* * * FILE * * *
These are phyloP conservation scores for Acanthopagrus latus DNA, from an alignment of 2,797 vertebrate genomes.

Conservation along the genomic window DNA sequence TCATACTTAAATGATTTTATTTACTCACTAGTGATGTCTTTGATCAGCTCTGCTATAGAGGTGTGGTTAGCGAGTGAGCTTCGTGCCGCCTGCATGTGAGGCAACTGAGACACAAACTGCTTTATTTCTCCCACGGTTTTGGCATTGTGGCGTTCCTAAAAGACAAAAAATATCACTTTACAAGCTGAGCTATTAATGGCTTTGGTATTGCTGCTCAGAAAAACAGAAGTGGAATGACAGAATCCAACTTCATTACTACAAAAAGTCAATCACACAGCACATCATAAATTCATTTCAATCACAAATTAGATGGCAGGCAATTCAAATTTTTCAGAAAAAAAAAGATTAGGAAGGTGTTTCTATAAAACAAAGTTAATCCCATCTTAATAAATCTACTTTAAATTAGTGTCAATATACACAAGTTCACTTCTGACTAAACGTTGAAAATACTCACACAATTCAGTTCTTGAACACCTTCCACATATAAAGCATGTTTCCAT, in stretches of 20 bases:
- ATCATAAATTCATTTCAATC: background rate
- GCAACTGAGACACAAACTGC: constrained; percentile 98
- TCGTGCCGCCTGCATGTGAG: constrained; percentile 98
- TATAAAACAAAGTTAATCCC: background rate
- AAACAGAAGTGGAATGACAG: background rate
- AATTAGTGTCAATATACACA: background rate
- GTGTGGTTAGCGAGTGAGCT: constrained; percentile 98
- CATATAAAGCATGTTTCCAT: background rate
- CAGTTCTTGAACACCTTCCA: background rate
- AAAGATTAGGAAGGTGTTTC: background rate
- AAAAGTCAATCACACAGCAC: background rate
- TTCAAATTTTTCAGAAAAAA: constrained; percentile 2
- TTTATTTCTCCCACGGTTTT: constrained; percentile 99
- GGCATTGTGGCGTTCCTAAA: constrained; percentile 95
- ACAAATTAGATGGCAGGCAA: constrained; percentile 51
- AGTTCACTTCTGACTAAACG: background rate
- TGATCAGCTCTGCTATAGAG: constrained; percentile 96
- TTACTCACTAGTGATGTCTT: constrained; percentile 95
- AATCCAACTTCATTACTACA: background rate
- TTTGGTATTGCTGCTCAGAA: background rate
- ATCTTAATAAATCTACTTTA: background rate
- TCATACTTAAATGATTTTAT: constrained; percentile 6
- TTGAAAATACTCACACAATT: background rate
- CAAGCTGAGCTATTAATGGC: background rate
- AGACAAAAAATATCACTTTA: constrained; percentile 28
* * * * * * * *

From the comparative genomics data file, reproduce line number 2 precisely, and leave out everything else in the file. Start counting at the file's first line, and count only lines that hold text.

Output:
Conservation along the genomic window DNA sequence TCATACTTAAATGATTTTATTTACTCACTAGTGATGTCTTTGATCAGCTCTGCTATAGAGGTGTGGTTAGCGAGTGAGCTTCGTGCCGCCTGCATGTGAGGCAACTGAGACACAAACTGCTTTATTTCTCCCACGGTTTTGGCATTGTGGCGTTCCTAAAAGACAAAAAATATCACTTTACAAGCTGAGCTATTAATGGCTTTGGTATTGCTGCTCAGAAAAACAGAAGTGGAATGACAGAATCCAACTTCATTACTACAAAAAGTCAATCACACAGCACATCATAAATTCATTTCAATCACAAATTAGATGGCAGGCAATTCAAATTTTTCAGAAAAAAAAAGATTAGGAAGGTGTTTCTATAAAACAAAGTTAATCCCATCTTAATAAATCTACTTTAAATTAGTGTCAATATACACAAGTTCACTTCTGACTAAACGTTGAAAATACTCACACAATTCAGTTCTTGAACACCTTCCACATATAAAGCATGTTTCCAT, in stretches of 20 bases: